Trip report: Alice in Wonderland

The other KKK

On this weekend’s brief trip to London, I saw a couple of museum exhibitions, both small ones but both interesting. I’ll talk about the first one in another post, but the second was an exhibit on the KKK at the Whitechapel Gallery — no, not the Ku Klux Klan, but another bunch of robe enthusiasts, the Kibbo Kift Kindred.

These guys are an interesting bunch — pacifist Romantic types big into physical fitness, ceremony, ritual, Old-English-ish neologisms and having all kind of crazy modern-art badges and totems. I love these totems — 60 years later these guys would have been painting these designs on the shoulder pads of their Space Marines. You can read their history here.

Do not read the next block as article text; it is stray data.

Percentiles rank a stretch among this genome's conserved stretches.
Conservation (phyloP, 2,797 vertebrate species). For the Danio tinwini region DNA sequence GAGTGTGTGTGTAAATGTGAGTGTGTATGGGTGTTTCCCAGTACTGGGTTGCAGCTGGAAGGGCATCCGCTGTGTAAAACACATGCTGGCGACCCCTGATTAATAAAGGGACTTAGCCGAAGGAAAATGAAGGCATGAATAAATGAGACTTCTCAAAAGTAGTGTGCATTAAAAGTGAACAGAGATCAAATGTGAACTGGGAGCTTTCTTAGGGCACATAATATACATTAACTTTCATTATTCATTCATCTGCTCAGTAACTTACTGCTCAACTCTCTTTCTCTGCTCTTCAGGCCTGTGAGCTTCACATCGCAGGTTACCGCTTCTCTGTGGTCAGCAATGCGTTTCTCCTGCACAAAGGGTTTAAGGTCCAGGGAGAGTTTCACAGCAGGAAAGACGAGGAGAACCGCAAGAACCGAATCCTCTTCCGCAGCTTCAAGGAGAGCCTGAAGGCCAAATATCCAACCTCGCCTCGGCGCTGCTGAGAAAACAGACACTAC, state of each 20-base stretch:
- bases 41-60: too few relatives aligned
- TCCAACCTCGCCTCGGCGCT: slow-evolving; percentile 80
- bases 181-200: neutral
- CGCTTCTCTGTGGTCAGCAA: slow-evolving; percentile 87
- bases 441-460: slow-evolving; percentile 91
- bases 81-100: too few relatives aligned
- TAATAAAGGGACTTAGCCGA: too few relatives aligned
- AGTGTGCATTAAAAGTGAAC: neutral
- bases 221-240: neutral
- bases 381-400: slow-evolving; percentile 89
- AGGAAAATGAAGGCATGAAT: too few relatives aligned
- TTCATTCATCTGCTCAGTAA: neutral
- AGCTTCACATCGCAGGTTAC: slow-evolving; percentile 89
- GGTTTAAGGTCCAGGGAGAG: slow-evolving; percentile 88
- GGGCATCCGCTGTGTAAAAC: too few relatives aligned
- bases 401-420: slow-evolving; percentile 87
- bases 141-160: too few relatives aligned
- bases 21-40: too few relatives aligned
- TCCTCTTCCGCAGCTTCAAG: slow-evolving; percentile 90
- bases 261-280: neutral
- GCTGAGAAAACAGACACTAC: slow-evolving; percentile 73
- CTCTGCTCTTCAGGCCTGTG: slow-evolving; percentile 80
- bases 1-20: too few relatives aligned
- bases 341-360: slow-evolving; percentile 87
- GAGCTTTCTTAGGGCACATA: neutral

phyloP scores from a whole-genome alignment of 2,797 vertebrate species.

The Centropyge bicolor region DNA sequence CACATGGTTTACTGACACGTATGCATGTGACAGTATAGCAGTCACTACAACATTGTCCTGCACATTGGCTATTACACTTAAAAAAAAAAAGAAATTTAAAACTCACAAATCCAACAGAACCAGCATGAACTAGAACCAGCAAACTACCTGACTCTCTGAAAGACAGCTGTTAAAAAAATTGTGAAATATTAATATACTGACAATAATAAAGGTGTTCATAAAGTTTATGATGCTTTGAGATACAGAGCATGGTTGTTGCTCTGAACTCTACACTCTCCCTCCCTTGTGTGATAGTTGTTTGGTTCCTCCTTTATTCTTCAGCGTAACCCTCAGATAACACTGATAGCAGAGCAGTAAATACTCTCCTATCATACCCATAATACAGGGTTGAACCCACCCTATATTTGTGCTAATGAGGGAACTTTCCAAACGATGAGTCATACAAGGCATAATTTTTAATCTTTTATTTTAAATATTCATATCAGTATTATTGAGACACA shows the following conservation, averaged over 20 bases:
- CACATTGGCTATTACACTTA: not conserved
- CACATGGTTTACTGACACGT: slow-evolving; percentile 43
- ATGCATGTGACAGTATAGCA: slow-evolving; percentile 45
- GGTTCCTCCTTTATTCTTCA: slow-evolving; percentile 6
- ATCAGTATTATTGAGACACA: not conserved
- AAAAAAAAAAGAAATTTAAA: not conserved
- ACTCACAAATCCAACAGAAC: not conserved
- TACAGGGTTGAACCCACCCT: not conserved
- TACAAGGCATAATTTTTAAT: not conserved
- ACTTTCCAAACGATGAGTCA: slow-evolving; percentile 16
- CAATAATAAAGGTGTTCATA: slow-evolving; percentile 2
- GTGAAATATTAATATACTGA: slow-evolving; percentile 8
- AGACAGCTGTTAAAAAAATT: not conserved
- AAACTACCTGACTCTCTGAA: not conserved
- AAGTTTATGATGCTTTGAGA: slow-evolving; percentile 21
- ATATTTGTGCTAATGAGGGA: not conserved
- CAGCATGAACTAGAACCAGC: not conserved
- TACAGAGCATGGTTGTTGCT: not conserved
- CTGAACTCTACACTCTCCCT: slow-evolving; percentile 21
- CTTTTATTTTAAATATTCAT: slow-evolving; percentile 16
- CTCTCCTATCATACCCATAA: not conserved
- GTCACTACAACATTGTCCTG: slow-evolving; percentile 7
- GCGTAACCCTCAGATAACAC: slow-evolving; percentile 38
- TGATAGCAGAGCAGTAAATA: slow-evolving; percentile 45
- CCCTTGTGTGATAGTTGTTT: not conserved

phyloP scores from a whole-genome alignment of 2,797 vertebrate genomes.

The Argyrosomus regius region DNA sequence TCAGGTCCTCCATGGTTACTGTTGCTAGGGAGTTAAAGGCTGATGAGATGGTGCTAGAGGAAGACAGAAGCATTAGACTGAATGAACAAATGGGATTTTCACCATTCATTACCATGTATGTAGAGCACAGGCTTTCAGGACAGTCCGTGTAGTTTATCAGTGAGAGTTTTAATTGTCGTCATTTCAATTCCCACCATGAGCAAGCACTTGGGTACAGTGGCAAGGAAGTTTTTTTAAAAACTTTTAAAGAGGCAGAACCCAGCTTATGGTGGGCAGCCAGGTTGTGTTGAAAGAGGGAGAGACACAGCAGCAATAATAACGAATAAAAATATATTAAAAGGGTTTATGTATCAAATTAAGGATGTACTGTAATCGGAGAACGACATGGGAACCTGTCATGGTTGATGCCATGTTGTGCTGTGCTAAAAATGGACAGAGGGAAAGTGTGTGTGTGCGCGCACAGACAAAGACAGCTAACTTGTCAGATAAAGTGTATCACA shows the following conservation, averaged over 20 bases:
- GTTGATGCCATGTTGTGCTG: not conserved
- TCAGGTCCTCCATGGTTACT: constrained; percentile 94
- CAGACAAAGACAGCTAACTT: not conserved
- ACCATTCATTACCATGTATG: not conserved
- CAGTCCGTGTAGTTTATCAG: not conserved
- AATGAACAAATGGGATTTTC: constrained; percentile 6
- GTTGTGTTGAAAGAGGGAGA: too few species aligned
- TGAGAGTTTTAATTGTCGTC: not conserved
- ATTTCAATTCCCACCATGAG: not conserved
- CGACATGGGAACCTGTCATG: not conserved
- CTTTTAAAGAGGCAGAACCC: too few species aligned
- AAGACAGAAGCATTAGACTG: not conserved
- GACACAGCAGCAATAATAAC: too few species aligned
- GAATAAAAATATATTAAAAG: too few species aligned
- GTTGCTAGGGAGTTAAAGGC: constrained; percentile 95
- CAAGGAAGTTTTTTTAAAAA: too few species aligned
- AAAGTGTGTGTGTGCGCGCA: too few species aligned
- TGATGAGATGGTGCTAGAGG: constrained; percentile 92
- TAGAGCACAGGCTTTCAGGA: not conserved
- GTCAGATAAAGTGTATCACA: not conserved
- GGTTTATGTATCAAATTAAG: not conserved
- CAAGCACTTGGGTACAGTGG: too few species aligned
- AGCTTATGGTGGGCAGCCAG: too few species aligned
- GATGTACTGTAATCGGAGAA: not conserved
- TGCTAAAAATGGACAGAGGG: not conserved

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Back in the 20s, the Kindred actually exhibited their stuff at the Whitechapel Gallery, so this is an interesting continuation. I think what really struck me about the whole thing was its amazing combination of crazy super-modern 20s design such as you might find on a Soviet propaganda poster with intentionally primitive-looking “tribal” stuff.

A couple of books on the subject came out last year:

That seems like the mass-market one; there was also a big tome called Intellectual Barbarians, but as far as I can see it’s not easy to find; even the gallery shop only had a display copy.

And then there’s this thing:

I have no idea.

Anyway, if you have the chance, I suggest you check it out. It’s a pretty small exhibit, but free and definitely interesting.

The other KKK